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Low-dose Buprenorphine as a Modulator of Social Motivation in Schizophrenia


Brief Summary

Low social motivation is a significant symptom of schizophrenia and is a major cause of disability and suffering for many patients struggling with the illness. Social motivation refers to the drive to participate in or abstain from social activities. Many patients with schizophrenia evidence both decreased drive to seek positive social input (approach motivation) and heightened drive to avoid negative social input (avoidance motivation) compared to individuals without the illness. Despite the enormous burden of these deficits on patients, there are no medications that effectively treat impaired social motivation. Buprenorphine is an unusual drug that is used to treat opioid use disorder at higher doses and more recently, to treat depression and suicidality at lower doses. It is a unique opioid medication that has a compound action that gives it the potential to improve social motivation both by boosting approach motivation and by reducing avoidance motivation. The effects of low doses of buprenorphine have previously. been studied in healthy volunteers, showing that the drug enhances social motivation. These results in nonclinical volunteers suggest that buprenorphine may be a promising treatment for deficits in social motivation seen in some patients with schizophrenia. However, no previous studies have investigated the effects of buprenorphine on social motivation in this population. Here the effects of a low dose of buprenorphine (0.15mg) on social motivation in patients with schizophrenia (N=40) will be assessed. In this double-blind, cross-over, placebo-controlled study, participants will attend a 2-hour preparatory session and two 6-hour laboratory sessions, at which they will receive either placebo or buprenorphine. During expected peak drug effect they will complete validated tasks assessing social motivation. It is expected that buprenorphine will increase approach motivation and decrease avoidance motivation as measured by an attention bias task. The results of this study will lay the foundation for the clinical use of buprenorphine as the first medication to treat social deficits in schizophrenia.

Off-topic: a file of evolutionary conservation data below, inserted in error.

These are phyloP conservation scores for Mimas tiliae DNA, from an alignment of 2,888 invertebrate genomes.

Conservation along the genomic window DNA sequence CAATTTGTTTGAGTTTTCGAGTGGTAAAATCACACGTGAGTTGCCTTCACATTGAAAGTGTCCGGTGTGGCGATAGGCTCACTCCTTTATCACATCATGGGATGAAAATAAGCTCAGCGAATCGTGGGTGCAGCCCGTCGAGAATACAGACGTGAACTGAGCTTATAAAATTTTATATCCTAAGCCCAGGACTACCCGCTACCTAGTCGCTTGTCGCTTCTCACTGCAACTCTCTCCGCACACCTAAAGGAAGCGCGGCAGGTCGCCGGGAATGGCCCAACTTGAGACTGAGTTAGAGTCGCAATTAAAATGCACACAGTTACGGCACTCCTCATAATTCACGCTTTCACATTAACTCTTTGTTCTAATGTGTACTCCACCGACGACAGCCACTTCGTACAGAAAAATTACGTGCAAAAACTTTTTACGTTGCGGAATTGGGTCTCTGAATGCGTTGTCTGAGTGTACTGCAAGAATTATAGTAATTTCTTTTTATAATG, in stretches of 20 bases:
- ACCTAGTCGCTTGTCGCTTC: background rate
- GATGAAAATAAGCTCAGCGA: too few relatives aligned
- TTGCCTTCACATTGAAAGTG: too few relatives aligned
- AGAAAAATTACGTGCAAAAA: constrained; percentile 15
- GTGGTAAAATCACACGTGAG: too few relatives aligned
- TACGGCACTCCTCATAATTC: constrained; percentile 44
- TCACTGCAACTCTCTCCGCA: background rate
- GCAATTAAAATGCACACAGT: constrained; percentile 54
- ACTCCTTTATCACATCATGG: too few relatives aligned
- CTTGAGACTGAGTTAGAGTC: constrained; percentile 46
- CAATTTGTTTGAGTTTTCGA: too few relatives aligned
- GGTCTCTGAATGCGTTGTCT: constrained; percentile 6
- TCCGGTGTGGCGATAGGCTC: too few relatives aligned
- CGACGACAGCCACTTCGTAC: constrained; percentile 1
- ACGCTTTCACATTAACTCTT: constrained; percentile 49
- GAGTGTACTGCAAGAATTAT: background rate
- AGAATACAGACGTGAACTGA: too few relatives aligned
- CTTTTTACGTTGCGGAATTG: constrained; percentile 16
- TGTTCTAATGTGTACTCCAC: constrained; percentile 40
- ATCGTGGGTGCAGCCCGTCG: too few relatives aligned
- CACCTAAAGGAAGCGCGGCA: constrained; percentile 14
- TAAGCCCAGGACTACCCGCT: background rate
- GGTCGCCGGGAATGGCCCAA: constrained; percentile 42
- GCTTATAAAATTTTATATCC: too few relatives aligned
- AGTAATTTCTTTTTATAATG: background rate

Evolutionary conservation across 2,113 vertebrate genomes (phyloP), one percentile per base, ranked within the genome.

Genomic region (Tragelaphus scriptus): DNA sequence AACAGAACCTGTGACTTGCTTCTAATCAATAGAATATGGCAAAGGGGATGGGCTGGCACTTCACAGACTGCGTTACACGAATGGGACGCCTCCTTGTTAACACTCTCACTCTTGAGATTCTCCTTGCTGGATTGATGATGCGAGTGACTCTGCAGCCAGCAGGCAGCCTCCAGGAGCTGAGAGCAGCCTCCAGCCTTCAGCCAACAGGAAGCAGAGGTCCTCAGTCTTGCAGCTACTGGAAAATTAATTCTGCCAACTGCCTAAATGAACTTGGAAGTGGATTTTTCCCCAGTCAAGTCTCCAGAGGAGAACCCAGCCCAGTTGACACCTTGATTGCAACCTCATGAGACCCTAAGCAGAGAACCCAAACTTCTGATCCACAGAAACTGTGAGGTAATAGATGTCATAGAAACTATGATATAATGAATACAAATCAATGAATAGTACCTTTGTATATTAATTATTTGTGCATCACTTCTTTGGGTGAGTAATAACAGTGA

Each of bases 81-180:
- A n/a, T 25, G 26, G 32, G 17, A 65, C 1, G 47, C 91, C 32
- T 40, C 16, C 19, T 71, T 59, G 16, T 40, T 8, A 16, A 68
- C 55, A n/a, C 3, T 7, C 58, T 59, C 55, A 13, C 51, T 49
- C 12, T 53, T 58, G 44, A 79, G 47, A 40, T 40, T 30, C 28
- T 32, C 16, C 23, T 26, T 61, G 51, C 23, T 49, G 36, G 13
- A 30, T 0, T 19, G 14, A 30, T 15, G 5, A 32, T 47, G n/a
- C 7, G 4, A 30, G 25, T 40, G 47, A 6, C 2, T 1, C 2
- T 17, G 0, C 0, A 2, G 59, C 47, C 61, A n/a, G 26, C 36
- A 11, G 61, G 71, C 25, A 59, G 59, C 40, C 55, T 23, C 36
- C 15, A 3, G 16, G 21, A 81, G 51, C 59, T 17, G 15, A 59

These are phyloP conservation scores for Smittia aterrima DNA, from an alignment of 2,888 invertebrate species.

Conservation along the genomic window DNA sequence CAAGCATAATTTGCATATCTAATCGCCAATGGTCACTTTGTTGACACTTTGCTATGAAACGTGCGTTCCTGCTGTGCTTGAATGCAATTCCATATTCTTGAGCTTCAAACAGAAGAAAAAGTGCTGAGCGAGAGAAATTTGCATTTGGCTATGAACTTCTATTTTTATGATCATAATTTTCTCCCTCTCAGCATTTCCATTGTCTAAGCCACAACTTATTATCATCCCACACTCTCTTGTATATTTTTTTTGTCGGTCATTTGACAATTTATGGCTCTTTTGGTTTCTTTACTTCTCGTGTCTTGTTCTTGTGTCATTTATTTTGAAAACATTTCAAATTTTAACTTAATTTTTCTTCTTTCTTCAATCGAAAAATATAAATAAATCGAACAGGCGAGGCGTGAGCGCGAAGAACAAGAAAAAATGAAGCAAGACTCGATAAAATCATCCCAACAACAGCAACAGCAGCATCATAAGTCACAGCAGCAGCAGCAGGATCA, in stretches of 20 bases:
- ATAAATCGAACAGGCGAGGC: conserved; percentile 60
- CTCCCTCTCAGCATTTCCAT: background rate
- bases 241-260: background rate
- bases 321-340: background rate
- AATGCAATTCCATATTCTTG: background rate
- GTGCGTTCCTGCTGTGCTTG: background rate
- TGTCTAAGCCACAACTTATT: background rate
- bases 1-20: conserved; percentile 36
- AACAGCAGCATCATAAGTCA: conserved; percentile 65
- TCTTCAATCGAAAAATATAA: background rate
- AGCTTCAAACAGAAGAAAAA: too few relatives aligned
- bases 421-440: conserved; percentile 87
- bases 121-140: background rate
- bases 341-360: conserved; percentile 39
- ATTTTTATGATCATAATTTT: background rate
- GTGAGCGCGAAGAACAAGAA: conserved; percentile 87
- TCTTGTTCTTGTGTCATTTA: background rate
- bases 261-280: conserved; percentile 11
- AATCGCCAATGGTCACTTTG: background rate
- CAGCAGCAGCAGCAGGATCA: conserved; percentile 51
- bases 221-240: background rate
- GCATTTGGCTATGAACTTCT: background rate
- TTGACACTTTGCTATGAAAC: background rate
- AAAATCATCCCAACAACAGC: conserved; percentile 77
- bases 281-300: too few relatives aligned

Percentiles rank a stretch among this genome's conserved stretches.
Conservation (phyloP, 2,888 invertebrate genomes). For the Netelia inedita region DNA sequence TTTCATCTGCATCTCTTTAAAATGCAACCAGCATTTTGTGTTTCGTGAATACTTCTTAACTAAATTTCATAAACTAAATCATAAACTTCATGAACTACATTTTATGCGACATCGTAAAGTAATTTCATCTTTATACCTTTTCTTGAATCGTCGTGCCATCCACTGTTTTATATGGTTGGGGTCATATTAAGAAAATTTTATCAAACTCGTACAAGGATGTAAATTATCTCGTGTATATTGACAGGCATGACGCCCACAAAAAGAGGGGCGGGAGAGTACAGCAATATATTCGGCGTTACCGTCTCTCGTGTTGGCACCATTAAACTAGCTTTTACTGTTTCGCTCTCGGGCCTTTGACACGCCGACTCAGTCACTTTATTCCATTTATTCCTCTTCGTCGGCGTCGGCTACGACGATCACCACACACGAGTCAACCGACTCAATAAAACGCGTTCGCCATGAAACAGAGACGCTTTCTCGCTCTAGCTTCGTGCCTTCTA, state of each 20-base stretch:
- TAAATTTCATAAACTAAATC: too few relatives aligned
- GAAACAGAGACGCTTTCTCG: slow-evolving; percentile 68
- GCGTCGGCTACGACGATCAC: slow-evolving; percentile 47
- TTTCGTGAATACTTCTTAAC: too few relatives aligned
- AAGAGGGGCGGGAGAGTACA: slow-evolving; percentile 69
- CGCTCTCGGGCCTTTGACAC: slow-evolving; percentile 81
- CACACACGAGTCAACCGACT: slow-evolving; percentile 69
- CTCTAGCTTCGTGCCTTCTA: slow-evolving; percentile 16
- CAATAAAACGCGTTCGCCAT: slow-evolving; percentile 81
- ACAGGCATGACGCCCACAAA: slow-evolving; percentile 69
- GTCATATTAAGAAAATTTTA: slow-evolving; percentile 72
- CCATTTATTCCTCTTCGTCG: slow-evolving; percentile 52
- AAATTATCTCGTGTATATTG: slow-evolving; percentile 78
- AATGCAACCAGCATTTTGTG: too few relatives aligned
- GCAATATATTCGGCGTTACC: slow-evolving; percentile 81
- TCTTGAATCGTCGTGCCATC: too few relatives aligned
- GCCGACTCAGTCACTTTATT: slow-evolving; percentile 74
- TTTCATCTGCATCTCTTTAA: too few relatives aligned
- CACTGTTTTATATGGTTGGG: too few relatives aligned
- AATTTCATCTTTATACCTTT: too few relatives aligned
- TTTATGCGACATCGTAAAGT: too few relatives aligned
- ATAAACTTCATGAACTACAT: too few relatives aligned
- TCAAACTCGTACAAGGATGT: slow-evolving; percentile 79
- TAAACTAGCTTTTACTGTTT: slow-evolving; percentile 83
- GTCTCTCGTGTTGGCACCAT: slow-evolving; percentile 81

Primary Purpose
Study Type
Phase 2


Healthy Volunteers
Minimum Age
18 Years
Maximum Age
60 Years

Inclusion Criteria:

  • Ages 18-60
  • able to understand spoken English sufficiently to comprehend testing procedures
  • score below the mean of participants screened previously screened on the Lubben Social Network Scale
  • DSM-5 diagnosis of schizophrenia
  • clinical stability (i.e., no inpatient hospitalizations for six months prior to enrollment, no changes in medication in for 6 months prior to enrollment, no current positive symptoms greater than moderate) c) no history of IQ less than 70 or developmental disability, based on medical history d) no current use of opioid medication e) no clinically significant neurological disease (e.g., epilepsy), cardiovascular condition (e.g. cardiac arrhythmia), or respiratory condition (e.g., asthma) based on medical history
  • no history of serious head injury (i.e., loss of consciousness longer than 1 hour, neuropsychological sequelae, cognitive rehabilitation treatment after head injury) based on medical history
  • no substance or alcohol use disorder in the past six months, or history of opioid use disorder
  • no sedatives, benzodiazepines within 24 hours of testing
  • no positive urine toxicology screen or visible intoxication on the day of assessment
  • no women who are pregnant or think that they might be pregnant, based on self-report and urine test

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Study Stats
Protocol No.
Mental Health
Principal Investigator
Gerard De Vera
  • UCLA Westwood
For Providers
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